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How to Accurately Track Retainage Receivables in Construction

Yancy Lassiter
Published Sep 6, 2023

Accountability is huge in construction. So much so, that most owners don’t pay contractors in full until a construction project is “substantially complete” according to its design intent. This concept of holding back a portion of money until a job is signed off on is called retainage. It’s just another one of the many ways construction accounting is unique.

But just because retainage doesn’t come into play until the end of a construction job doesn’t mean you don’t have to think about it before then. Accurately managing and tracking retainage receivables and payables from the get-go is a must, no matter where you are in a project’s hierarchy.

In this guide, we’ll walk you through retainage payables and receivables so you can streamline your accounting process and make sure you get the funds you’re owed.

Key Takeaways


  • Because retainage is usually payable upon project completion, it should be recorded as a unique account on your general ledger.
  • Retainage fees due to your business are recorded as an asset, while fees owed are recorded as a liability.
  • While laws vary by state, the timely release of retainage is critical to maintaining a healthy cash flow.

A Quick Overview of Retainage

In construction, retainage is money withheld from a project’s progress payments to ensure contractors, subcontractors, and suppliers complete the job according to the specifications set in the contract. Generally speaking, retainage rates range from 5-10% depending on the payment terms negotiated in the construction contract.

On a typical job, the owner will hold retainage from payments owed to the general contractor, who might also withhold retainage from subcontractors and suppliers under them. It’s easy to think about retainage as a form of insurance for an owner; by withholding a portion of payment, a project is more likely to be completed successfully.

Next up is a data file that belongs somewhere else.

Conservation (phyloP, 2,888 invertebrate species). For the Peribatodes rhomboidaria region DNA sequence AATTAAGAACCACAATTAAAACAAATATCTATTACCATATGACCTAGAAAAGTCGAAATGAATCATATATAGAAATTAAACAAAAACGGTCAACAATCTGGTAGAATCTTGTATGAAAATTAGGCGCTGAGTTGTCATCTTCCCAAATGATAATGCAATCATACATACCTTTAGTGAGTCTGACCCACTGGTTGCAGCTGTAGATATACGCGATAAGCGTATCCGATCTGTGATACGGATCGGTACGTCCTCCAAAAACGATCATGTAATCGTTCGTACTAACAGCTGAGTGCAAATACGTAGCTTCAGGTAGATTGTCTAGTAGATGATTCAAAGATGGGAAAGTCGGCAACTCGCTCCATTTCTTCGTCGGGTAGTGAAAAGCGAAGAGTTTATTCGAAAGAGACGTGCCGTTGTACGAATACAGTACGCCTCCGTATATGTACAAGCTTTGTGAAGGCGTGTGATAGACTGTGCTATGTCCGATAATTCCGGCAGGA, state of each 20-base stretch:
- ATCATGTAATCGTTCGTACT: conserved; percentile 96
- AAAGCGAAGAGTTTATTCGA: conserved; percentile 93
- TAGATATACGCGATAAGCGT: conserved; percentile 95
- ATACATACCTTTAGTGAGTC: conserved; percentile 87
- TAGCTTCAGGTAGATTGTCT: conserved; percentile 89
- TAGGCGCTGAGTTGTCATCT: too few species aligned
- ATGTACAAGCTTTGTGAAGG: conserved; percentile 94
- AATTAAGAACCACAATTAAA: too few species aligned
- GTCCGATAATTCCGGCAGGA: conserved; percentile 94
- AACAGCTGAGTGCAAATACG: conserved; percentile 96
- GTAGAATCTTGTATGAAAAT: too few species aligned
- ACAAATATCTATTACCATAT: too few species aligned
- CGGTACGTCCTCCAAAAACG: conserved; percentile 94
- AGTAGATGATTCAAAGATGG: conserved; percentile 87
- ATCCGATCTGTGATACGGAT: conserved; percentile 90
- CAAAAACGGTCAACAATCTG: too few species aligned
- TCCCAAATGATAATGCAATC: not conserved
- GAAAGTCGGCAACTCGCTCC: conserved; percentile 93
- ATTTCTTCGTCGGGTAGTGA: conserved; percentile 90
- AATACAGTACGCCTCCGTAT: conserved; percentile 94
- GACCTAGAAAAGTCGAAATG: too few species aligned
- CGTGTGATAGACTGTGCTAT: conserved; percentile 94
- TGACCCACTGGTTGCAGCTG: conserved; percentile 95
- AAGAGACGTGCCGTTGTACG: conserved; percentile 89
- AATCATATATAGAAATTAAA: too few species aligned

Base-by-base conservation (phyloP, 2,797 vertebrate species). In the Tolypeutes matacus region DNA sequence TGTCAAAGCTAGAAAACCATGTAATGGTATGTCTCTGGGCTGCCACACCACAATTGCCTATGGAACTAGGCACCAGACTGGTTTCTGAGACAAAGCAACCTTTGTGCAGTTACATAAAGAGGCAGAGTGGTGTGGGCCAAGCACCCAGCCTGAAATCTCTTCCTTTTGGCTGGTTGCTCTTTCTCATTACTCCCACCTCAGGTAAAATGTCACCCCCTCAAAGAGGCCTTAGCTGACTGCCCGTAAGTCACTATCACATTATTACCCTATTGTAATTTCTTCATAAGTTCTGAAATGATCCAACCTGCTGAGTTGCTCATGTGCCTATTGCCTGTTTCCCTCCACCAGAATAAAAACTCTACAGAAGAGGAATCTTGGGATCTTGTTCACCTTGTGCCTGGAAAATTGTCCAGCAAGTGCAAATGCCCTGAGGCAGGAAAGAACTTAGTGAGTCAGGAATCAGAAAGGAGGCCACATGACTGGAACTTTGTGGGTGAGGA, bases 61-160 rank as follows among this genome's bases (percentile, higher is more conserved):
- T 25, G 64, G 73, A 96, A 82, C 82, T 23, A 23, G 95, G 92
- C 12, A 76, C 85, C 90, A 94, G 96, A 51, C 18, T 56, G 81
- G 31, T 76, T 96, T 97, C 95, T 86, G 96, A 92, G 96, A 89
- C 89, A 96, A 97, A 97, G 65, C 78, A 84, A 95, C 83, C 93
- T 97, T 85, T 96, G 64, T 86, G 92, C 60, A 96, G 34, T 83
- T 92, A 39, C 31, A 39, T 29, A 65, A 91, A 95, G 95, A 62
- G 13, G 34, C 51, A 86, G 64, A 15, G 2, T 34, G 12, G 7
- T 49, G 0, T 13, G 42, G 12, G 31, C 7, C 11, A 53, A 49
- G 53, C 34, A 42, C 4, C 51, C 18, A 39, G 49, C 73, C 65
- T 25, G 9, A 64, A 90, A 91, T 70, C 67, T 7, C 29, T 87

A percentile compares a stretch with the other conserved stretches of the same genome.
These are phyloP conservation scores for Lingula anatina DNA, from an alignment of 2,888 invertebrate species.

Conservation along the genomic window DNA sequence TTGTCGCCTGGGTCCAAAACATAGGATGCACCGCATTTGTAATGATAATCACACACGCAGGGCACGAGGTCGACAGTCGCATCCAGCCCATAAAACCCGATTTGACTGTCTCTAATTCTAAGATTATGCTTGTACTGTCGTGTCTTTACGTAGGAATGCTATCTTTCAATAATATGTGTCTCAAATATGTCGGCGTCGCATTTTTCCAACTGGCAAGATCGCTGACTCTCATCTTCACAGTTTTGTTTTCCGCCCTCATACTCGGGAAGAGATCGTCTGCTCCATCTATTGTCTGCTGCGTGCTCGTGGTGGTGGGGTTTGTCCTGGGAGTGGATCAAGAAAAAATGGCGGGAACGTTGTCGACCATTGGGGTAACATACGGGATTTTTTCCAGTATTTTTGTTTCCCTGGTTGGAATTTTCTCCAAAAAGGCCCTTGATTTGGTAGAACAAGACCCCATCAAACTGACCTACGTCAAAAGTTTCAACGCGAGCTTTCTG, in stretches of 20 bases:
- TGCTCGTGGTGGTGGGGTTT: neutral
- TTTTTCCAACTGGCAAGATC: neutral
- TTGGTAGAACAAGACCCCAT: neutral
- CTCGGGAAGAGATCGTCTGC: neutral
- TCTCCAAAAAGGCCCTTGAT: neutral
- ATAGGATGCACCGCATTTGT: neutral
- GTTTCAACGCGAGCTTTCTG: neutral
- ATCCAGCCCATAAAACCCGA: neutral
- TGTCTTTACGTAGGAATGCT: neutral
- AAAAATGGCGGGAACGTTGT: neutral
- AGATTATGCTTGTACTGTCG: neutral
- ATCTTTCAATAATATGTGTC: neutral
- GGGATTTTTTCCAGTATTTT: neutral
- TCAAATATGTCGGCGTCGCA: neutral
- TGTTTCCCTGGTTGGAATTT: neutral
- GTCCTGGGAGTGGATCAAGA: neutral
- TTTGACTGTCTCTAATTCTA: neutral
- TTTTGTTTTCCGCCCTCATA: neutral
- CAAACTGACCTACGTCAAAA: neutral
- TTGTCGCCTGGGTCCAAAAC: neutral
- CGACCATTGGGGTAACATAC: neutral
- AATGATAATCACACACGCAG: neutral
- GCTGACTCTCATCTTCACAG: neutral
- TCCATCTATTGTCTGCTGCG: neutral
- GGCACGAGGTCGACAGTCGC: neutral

🔎 Dive Deeper: Check out our Ultimate Guide to Retainage in Construction

Retainage Receivables vs. Retainage Payables

In construction accounting, you have your accounts receivable and accounts payable, which record cash flowing in and out of your business. While they might sound similar, these shouldn’t be confused with retainage receivable or retainage payable.

👉 Retainage receivable - The amount of retainage owed to a contractor, sub, or supplier from the project owner or GC.

👉 Retainage payable - Funds held by the general contractor or project owner that are owed to contractors, vendors, and subs downstream.

In either case, any holdback is normally due and payable only upon project completion. Because of this, retainage should be recorded in its own account on your general ledger.

Recording and Tracking Retainage Receivables

Tracking and recording retainage is a vital part of managing your cash flow. To do this, you’ll first want to add the appropriate retainage accounts to your Chart of Accounts. Your Chart of Accounts is a fundamental part of good construction accounting and serves as the foundation for creating your balance sheet and P&L. By incorporating retainage receivables here, you’ll be able to accurately record and track holdback on each project you take on.

Let’s move on to the balance sheet. If you’re due retainage fees, this should be recorded as an asset.

retainage-receivable-entry-in-crewcost

If you owe retainage though, this should be recorded as a liability. Based on this, retainage receivable accounts will reflect as a debit balance, and retainage payables will show as a credit.

As with all good accounting processes, all parties on a project need to maintain up-to-date balances as it relates to retainage receivables.

How to Account for Retainage Payables